When prescribing medication, doctors face a bedeviling problem: According to the U.S. Food and Drug Administration, research shows that 20 to 30 percent of patients never even get their prescriptions filled, and half don't take medicines as prescribed. And many of those who do take their pills eventually lapse. Only 51 percent of patients taking medication to control high blood pressure, for example, continue for the long-term. As a result of what's called "non-adherence," the U.S. Centers for Disease Control and Prevention estimates that 125,000 patients die unnecessarily each year.
But doctors might be able to increase patients' adherence to a medication regimen if they could track in real time who is taking medication as prescribed and who isn't. Now, there's a technology available to allow them to do that.
On Nov. 13, 2017, the Food and Drug Administration approved the first drug for use in the U.S. that includes a digital ingestion tracking system. The medication, Abilify MyCite, contains aripiprazole, which is used to treat schizophrenia, bipolar disorder and as an add-on to augment antidepressants for adults. It is being produced by Otsuka Pharmaceutical Co., Ltd. and Proteus Digital Health. Abilify MyCite has a sensor embedded in each pill that records when the medication is taken. It sends that data to a wearable patch. The patch, in turn, transmits it to the patient's smartphone, which posts it on a web-based portal. Patients can permit their doctors or caregivers to access that information online.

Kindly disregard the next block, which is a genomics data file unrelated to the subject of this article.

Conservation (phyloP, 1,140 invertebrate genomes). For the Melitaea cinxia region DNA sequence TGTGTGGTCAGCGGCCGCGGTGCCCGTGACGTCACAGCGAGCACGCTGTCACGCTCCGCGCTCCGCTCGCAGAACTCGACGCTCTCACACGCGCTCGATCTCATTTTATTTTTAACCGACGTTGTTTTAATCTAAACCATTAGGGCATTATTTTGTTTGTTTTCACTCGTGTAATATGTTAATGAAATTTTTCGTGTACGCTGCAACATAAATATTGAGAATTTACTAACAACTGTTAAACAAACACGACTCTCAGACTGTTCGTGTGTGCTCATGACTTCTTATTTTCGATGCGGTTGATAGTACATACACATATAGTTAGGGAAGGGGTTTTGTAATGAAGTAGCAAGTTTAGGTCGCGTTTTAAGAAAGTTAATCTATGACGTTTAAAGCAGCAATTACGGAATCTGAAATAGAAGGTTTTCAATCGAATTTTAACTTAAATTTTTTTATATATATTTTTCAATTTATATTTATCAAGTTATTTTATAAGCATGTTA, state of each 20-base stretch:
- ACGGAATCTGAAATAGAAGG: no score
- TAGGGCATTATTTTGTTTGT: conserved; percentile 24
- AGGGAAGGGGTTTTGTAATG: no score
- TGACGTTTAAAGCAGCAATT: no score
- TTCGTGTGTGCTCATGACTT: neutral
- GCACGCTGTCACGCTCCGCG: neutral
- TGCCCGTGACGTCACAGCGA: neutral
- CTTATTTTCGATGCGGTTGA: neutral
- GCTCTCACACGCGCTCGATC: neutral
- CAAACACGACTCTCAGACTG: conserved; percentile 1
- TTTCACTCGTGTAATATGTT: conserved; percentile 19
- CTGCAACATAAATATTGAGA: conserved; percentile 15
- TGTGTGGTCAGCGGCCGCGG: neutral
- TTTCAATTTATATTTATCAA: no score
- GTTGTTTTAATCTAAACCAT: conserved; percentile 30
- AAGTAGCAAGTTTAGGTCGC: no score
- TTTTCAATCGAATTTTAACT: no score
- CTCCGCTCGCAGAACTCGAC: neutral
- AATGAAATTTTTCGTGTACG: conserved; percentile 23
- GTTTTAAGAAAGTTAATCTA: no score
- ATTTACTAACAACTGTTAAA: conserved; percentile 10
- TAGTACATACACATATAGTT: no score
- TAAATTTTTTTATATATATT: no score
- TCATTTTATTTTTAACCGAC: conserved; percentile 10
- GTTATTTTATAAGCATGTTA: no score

"Being able to track ingestion of medications prescribed for mental illness may be useful for some patients," Mitchell Mathis, M.D., director of the Division of Psychiatry Products in the FDA's Center for Drug Evaluation and Research, said in a press release.
As this Smithsonian.com article details, the sensor system in Abilify MyCite is one of several technologies that could help improve medication adherence. A company called AdhereTech, for example, has developed a smart wireless pill bottle that detects when it is opened and can send out automatic alerts by text or contact the healthcare team that's treating a patient when a dose is missed.